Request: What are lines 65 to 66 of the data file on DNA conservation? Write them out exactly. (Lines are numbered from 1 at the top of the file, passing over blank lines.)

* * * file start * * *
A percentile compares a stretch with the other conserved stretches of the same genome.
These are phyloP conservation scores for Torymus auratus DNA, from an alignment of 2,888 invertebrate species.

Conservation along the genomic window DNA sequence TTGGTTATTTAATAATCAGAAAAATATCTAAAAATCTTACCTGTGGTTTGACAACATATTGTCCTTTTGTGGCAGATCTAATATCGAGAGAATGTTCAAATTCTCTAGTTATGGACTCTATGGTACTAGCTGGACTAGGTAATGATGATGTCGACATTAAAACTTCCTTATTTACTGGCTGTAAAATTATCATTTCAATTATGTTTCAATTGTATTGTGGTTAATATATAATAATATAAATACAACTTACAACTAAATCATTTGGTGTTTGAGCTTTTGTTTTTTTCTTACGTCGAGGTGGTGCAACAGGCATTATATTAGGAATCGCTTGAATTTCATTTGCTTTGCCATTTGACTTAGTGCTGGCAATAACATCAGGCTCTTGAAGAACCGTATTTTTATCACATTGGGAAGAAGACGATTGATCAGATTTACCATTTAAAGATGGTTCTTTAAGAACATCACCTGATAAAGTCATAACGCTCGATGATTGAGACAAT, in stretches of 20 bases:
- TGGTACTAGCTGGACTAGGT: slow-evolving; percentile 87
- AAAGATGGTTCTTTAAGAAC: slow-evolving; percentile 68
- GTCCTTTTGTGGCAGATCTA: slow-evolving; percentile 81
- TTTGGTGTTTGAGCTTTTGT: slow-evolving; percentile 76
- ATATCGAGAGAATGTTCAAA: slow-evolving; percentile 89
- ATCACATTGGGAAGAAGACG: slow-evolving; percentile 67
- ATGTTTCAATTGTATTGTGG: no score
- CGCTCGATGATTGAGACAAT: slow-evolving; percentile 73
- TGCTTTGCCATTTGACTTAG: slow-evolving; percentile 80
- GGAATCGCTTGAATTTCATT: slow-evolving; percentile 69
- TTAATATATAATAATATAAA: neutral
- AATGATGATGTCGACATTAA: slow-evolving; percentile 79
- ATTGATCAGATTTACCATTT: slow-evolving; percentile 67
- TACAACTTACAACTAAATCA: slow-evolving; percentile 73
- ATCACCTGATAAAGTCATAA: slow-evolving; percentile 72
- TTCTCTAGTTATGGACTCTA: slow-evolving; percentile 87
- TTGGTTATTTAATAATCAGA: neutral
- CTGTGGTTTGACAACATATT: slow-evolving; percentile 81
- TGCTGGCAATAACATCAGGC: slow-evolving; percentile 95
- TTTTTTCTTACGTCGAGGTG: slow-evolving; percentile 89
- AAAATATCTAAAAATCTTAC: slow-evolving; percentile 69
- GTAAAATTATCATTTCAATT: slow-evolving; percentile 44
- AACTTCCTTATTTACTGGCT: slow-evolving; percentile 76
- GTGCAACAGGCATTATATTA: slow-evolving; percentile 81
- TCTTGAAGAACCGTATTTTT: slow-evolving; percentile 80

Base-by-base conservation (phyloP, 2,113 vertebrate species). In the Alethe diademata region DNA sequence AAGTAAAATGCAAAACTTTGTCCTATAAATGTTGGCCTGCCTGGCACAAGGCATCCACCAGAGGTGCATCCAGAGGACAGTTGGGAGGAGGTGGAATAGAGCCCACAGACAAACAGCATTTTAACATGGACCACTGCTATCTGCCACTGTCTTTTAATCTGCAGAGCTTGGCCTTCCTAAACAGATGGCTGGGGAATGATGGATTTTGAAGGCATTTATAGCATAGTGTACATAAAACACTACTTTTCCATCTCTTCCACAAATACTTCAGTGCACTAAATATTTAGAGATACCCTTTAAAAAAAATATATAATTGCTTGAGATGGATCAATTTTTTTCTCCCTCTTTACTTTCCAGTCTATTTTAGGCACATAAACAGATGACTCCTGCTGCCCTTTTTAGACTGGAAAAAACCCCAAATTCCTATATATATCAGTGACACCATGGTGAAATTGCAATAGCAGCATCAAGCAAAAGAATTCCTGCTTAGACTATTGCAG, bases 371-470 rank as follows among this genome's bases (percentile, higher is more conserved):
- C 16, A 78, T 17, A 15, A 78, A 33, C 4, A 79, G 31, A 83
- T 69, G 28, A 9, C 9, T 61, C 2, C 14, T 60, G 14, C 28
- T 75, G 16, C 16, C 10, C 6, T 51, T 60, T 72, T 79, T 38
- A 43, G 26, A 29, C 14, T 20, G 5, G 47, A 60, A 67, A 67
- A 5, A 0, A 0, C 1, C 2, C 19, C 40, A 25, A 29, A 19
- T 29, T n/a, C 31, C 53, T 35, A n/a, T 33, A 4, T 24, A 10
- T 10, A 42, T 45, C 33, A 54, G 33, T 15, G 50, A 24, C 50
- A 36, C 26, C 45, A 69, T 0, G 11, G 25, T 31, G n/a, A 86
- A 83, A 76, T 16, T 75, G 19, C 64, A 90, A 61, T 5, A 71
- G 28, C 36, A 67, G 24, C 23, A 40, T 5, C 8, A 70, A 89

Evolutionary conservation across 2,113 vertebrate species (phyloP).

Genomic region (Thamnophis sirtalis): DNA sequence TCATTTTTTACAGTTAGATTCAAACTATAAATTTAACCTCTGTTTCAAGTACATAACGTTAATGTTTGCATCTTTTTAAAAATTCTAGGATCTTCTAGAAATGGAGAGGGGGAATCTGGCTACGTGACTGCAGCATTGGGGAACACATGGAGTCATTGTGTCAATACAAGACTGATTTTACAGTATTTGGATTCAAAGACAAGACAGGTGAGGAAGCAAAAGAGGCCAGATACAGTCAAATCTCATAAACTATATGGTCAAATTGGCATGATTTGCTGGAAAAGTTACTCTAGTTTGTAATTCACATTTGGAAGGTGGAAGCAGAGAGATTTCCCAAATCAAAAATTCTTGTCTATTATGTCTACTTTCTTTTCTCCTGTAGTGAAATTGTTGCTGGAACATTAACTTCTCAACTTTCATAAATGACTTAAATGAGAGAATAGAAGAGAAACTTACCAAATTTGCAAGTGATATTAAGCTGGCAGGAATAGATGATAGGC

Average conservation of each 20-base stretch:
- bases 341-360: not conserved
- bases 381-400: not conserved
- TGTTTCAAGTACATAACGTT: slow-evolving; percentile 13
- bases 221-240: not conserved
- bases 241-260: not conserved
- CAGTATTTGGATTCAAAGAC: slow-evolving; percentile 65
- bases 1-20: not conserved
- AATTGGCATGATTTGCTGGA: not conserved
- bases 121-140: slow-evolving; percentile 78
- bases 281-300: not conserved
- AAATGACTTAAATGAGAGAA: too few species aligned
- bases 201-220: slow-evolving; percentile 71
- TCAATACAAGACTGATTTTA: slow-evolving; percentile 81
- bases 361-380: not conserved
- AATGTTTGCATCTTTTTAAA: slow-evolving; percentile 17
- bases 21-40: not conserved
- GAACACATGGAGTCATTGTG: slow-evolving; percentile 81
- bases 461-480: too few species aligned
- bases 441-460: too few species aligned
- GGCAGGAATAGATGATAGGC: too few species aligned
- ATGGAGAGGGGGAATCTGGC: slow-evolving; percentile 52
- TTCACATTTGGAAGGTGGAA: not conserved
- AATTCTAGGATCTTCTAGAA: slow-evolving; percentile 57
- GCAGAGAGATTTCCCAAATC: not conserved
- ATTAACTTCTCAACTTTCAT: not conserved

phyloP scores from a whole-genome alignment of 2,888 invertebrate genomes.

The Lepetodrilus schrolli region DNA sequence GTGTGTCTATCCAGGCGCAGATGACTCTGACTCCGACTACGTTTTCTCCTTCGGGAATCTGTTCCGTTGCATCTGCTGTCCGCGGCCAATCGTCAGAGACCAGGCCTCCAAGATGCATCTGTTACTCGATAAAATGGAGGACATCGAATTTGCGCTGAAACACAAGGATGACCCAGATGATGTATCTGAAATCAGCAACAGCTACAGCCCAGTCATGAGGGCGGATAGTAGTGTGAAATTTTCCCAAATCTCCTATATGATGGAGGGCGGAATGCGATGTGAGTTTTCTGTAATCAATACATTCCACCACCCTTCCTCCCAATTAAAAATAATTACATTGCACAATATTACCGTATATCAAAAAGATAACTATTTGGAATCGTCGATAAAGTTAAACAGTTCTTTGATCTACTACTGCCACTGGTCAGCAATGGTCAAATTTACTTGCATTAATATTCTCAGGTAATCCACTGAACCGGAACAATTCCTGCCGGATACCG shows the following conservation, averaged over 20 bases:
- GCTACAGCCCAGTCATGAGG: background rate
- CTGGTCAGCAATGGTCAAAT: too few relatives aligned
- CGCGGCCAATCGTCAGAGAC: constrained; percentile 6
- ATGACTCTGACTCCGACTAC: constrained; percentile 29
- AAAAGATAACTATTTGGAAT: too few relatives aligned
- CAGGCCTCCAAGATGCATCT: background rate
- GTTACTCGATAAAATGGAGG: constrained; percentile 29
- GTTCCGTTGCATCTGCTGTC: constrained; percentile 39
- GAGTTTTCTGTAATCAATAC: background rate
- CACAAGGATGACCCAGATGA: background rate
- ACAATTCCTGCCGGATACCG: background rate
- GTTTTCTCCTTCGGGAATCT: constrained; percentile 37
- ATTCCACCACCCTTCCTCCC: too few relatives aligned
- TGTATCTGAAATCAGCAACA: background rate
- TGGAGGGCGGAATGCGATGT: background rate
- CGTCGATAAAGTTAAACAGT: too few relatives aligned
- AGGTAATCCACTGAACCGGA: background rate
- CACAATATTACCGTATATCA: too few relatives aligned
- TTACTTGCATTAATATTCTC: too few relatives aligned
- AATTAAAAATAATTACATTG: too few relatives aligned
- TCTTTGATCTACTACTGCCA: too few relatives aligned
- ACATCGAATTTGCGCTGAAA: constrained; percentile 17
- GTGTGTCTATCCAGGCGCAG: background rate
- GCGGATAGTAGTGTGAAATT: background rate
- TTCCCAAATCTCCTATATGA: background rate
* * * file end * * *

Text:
- AATTCTAGGATCTTCTAGAA: slow-evolving; percentile 57
- GCAGAGAGATTTCCCAAATC: not conserved